Historian and journalist Ziemowit Szczerek researches the particularities of Eastern and Central Europe. He describes these in his gonzo novel Mordor Will Come and Eat Us (2013), and in The Triumphant Republic, an alternative Polish history from the Second World War to the present day...
Ziemowit Szczerek specializes in Central and Eastern Europe – a topic so broad and indefinable that it is difficult to exhaust. Szczerek nevertheless endeavors to do so, as a journalist for Interia.pl in articles for a section appropriately titled Middle-East and as a researcher (a political scientist, he is writing his PhD in sociology). He recently published an alternative view of Polish history. He is also the author of extraordinary reportage worka from Ukraine, Mordor Will Come and Eat Us and Tatoo with a Tryzub, and also a novel - this time set in Poland - Seven.
When I first came to Ukraine, I immediately associated it with my childhood and holidays in the countryside. Everything was mysterious, like grandma's attic. The warped colors, gestures and voices – everything amped up to the max. (from an interview for Ha!art, nr 41)
Mordor Will Come and Eat Us, or A Secret History of Slavs is an account of the author's travels in Ukraine over the last 20 years. Those expecting a faithful account of encounters with people, however – a record of what was said with appropriate narrative commenting, in short traditional elements of reportage from which one would gain a coherent vision of contemporary Ukraine – will be sorely disappointed.
Szczerek's account is filled with first person subjective impressions, descriptions of weird adventures and drug-induced visions, so much so that it become unclear where the high ends and where Ukraine begins. No wonder the book is considered the first Polish gonzo report, a style of journalism that was never popular in Poland.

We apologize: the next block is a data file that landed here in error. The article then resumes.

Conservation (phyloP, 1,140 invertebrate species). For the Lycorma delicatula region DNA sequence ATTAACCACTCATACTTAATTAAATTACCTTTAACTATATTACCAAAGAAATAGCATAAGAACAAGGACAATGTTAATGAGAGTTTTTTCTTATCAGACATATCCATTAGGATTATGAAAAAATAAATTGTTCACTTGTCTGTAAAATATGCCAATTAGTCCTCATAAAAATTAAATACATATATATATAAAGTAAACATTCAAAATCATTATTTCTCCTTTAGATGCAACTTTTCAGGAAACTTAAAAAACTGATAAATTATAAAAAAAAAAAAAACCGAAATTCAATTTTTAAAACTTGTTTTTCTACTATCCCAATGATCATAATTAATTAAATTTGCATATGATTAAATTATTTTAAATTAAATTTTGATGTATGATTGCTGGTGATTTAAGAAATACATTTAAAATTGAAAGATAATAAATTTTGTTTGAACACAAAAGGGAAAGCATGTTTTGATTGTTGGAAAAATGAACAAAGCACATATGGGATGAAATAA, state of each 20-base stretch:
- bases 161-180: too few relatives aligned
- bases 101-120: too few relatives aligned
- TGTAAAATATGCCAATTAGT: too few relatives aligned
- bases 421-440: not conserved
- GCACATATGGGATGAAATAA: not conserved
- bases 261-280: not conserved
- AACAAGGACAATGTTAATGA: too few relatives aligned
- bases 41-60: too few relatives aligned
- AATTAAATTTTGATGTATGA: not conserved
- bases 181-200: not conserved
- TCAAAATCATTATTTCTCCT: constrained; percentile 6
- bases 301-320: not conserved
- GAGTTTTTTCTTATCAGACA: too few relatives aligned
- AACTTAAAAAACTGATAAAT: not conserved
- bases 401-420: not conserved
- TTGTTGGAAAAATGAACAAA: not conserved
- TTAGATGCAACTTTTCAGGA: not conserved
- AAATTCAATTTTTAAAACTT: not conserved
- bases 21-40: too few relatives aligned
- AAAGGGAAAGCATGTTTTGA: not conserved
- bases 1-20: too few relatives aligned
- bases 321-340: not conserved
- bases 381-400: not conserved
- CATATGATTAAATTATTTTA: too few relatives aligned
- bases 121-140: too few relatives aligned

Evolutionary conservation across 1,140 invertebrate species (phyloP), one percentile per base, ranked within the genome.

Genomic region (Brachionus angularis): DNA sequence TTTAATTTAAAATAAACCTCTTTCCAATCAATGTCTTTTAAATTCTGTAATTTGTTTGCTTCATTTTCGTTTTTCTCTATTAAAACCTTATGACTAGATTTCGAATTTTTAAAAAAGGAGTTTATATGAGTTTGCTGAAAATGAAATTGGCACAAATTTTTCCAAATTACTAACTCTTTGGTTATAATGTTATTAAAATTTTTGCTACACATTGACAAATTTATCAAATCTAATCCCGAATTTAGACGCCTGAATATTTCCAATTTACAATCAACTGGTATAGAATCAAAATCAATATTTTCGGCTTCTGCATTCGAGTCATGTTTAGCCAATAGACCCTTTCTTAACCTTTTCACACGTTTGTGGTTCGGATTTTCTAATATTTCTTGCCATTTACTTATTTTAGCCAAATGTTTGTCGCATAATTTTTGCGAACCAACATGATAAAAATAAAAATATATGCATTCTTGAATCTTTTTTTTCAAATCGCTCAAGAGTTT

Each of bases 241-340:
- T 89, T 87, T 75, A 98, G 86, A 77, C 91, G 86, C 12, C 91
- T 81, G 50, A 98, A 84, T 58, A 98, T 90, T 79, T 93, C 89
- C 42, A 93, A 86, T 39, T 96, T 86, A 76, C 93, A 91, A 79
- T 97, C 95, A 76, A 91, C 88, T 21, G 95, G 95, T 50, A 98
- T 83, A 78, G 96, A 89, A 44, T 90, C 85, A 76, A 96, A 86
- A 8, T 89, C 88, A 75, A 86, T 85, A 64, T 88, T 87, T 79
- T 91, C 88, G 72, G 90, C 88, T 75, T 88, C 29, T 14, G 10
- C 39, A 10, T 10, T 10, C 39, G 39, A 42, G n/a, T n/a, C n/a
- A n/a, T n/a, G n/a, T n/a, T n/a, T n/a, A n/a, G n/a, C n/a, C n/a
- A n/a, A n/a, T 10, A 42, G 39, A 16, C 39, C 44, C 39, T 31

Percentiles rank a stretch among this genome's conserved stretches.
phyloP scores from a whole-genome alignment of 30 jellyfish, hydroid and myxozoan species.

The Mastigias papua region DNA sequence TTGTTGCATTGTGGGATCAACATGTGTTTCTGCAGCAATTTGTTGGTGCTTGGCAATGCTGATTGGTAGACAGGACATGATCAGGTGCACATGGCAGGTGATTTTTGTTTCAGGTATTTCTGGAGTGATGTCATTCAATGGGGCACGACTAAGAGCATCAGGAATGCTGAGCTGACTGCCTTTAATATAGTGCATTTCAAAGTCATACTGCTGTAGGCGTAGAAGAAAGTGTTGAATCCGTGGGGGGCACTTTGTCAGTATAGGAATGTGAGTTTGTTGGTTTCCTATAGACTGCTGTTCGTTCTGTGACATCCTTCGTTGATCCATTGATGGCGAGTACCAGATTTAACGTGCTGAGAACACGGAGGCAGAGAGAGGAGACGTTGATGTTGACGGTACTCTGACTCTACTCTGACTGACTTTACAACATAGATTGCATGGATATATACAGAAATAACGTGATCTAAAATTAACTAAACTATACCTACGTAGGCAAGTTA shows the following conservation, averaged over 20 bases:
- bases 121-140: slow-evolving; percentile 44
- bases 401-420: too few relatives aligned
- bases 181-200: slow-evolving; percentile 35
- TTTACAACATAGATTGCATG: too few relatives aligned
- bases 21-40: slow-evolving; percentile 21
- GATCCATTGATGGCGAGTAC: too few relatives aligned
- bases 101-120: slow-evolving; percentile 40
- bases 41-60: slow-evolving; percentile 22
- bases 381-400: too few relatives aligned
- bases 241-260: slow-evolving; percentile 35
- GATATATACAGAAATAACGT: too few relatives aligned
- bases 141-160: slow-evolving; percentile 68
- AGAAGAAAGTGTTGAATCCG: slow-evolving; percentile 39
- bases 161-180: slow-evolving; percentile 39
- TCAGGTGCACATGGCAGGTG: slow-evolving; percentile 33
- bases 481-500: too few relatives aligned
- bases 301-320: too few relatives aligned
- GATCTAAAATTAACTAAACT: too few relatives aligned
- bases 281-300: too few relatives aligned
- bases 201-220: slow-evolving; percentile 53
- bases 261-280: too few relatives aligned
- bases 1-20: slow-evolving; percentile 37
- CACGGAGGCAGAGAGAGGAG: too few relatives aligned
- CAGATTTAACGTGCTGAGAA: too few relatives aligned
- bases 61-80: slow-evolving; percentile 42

Szczerek's reportage contains those elements in similar proportions, as the author consciously reaches for countercultural patterns:
Instead of Benzedrine, we had Vigor Balm (a type of herbal alcohol). Instead of rural USA and Mexico, we had Ukraine. Our goal was the same. We took our backpacks and hit the road. We didn't read Kerouac, because he was impossible to read. It was so full of pulsating and entangled guts. But also we felt stupid because, contrary to Kerouac, we had no real purpose. Kerouac and the others did do some kind of revolution, and we only ran like fucking hell through doors already open.
This fragment gives a great example of how Szczerek writes and of how his texts came to be. Before he wrote Mordor, his impressions were published on Interia.pl. In these, the author (writing under a pseudonym) explored the Polish need for Ukrainian hardcore. He wrote texts in which the lines between fiction and reality were blurred – it was this kind of Ukraine that readers wanted.
Szczerek hit the nail on the head. Ukrainian reality as depicted by Szczerek seems made for gonzo. However, the negative stereotypes about Ukraine (that hardcore East is East type of vibe) are readily contradicted in the book. Mordor is a total deconstruction of Polish attitudes towards Ukraine and Ukrainians, as well as towards the East itself – attitudes that try to preserve leftovers from romanticism or colonialism, all attitudes that stem from a historical sense of superiority and which now backlash in the form of resentments.
Something like that would probably not be possible in traditional forms of reportage.Thanks to gonzo, however, Szczerek can make stronger sociopolitical statements, for example that Western Ukraine is the one place that most resembles Poland, distant and close at the same time – it's Poland, only with higher dosage of the East or, as the author puts it, “it's Poland; only it pisses you off more”.